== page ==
“It’s a no-brainer really,” Mr Crompton stated.

He stated that grants are available for insulation, such as under the Green Deal.

This can enable property owners to take out a loan to improve the energy efficiency of a building, which the occupants pay back through reductions to their energy bills.

Mr Crompton remarked that tenants would have a house that is cheaper to run and warmer to live in and should therefore benefit from the renovation.

The first refurbishments under this policy are scheduled to take place in autumn 2012, according to the Department of Energy and Climate Change.

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Construction sector slowdown adds to coalition’s woes

November 14th, 2011 Comments off

constructionHousebuilders and big construction firms suffered a downturn in business in the third quarter of the year as the poor state of the economy hit new orders for homes and halted expansion of infrastructure projects, according to an official survey of the sector.

Total construction output fell 0.2% from the second quarter and dropped 1% compared to the same period last year, the Office for National Statistics said.

Worryingly for the government, new work in the period fell by 1.8% compared with the same quarter last year, leading to fears that the construction sector will lead the rest of the economy into recession over the winter.

A plateau in the value of infrastructure projects will also concern ministers. The volume of new infrastructure building work in the third quarter of 2011 was 0.3% lower compared with the previous quarter, though it remained 13.4% ahead of the same quarter in 2010.

Prime minister David Cameron said earlier this week that a rise in infrastructure spending, alongside investments in small businesses, would be the centrepiece of the government’s strategy.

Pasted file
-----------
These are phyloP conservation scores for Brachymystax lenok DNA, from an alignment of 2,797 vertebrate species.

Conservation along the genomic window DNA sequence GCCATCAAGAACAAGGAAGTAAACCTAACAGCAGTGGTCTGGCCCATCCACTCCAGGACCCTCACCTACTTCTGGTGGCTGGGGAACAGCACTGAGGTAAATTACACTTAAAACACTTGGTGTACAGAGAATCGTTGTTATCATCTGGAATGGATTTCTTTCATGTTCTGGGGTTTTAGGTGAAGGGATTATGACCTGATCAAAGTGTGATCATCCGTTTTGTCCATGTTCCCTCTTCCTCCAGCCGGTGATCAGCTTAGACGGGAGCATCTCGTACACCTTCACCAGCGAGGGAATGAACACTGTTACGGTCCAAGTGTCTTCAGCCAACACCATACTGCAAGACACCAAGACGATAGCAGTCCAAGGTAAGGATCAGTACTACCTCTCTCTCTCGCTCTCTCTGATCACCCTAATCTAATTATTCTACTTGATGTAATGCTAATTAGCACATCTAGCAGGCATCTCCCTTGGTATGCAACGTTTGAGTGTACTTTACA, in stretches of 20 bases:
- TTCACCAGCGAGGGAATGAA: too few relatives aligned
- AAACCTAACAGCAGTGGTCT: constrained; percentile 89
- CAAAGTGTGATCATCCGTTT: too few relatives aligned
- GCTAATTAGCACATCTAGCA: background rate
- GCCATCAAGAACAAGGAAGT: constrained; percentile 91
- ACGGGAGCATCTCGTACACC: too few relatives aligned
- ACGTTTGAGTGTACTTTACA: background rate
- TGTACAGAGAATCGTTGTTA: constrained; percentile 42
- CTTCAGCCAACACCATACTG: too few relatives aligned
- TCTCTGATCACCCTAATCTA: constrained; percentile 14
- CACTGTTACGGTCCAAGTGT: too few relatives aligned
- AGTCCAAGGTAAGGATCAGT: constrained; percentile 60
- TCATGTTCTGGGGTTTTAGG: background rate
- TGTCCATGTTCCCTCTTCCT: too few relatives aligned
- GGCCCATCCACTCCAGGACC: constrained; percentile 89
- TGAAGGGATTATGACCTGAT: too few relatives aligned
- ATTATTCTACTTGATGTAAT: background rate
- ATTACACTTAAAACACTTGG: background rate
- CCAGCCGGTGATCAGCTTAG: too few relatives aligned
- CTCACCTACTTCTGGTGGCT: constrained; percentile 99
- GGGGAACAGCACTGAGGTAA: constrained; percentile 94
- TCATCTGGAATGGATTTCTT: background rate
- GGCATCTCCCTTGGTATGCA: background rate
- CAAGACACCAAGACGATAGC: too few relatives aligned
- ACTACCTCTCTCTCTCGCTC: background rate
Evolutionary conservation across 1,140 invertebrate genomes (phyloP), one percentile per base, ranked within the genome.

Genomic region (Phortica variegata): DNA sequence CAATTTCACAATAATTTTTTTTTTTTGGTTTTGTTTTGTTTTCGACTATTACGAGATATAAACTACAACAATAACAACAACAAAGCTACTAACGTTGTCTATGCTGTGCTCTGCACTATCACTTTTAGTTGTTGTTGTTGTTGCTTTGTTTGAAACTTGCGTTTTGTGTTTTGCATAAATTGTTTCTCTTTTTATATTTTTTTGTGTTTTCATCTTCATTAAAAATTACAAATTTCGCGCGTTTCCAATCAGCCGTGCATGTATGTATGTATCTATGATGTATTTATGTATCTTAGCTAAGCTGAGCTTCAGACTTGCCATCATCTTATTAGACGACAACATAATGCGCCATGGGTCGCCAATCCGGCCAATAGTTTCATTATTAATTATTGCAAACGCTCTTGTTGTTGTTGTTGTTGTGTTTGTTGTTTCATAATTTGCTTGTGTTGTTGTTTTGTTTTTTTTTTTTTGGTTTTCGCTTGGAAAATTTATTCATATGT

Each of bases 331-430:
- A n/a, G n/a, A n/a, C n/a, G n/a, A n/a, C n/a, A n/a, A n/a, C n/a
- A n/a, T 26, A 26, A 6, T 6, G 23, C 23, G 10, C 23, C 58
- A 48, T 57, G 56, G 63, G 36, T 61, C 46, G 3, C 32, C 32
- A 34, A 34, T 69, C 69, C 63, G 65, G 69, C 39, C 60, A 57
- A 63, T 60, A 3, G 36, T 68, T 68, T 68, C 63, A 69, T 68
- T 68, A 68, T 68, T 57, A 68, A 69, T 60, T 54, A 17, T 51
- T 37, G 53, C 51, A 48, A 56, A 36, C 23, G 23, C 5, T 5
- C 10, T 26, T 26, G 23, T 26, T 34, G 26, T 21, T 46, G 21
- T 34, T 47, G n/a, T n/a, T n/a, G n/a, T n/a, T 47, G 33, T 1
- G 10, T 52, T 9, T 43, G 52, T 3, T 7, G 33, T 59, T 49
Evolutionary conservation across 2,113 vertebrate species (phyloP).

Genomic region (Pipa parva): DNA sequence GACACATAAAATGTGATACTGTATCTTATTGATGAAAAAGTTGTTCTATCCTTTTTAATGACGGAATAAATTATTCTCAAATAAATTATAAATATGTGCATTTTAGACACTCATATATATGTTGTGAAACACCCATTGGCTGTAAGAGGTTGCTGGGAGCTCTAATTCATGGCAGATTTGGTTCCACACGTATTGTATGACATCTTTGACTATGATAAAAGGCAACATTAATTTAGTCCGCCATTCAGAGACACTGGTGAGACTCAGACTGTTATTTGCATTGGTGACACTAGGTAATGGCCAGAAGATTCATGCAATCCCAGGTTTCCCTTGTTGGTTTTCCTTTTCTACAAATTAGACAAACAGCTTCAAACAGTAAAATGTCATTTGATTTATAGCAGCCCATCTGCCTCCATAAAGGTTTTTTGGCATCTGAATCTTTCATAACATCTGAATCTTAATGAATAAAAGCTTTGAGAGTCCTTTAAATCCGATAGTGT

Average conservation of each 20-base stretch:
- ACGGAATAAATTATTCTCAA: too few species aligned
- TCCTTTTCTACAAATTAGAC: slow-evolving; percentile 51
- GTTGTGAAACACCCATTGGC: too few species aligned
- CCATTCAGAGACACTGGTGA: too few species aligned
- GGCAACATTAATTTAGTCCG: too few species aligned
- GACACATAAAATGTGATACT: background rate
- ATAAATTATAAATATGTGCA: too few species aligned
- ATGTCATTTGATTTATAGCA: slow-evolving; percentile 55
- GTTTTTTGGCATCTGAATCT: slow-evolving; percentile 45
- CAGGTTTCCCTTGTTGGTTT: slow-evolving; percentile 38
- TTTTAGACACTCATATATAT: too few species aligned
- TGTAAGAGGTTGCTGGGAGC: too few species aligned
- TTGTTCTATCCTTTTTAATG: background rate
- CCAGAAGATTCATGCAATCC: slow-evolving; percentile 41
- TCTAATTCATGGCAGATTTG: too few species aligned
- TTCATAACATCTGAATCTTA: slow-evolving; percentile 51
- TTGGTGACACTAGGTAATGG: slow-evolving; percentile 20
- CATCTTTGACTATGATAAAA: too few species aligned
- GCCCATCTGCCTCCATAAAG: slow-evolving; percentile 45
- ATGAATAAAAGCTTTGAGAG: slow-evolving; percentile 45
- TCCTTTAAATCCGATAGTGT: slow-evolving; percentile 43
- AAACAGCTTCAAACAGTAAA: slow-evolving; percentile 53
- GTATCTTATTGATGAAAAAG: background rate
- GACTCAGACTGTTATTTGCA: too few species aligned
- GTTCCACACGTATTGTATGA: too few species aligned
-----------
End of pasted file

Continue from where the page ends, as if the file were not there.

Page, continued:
In the industrial sector, activity suffered a severe slump, down 8.4% on the previous quarter and 26.5% lower compared with the same period in 2010.

The volume of new private housing work declined by 2.5% compared with the previous quarter, though output was 0.7% higher on last year. Public housing declined 8.2% on the previous quarter.

Only a rise in the value of maintenance contracts and a slight increase in output in the commercial building sector saved the industry from falling back further.

There was better news for the government in figures for inflation suffered by manufacturers, who enjoyed a slowdown in the recent spectacular rise in producer prices.

Input price rises dropped to an annual rate of 14.1%, the lowest since last December, giving a bit of breathing space to firms that saw the prices of their own goods rise at an unchanged 5.7%. Between September and October the total input price index fell 0.8%, the ONS said.

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Conservatories ‘are a calming extension’

November 10th, 2011 Comments off

imagesConservatories are particularly calming and relaxing rooms, it has been said.

Carolyn Parker Interior Designs design director Abigail Owen explained this extension provides members of the public with the opportunity to “gaze out into the world from the warmth and comfort of your own home”.

People can watch seasonal changes, which is a “lovely” experience, she continued.

The expert noted that some individuals will be able to enjoy “happy memories” or appreciate the gardening they have performed from this room.

Recent research from GoCompare echoes her comments, with Brits often viewing a conservatory as an important part of their dream home.

Ms Owen suggested making it a private part of the house, such as by planting flowers and trees outside it and using uplights to illuminate the windows.

This makes it “much harder for people to see in”, she pointed out, which often results in the homeowner feeling more comfortable and less like they are in “a goldfish bowl”.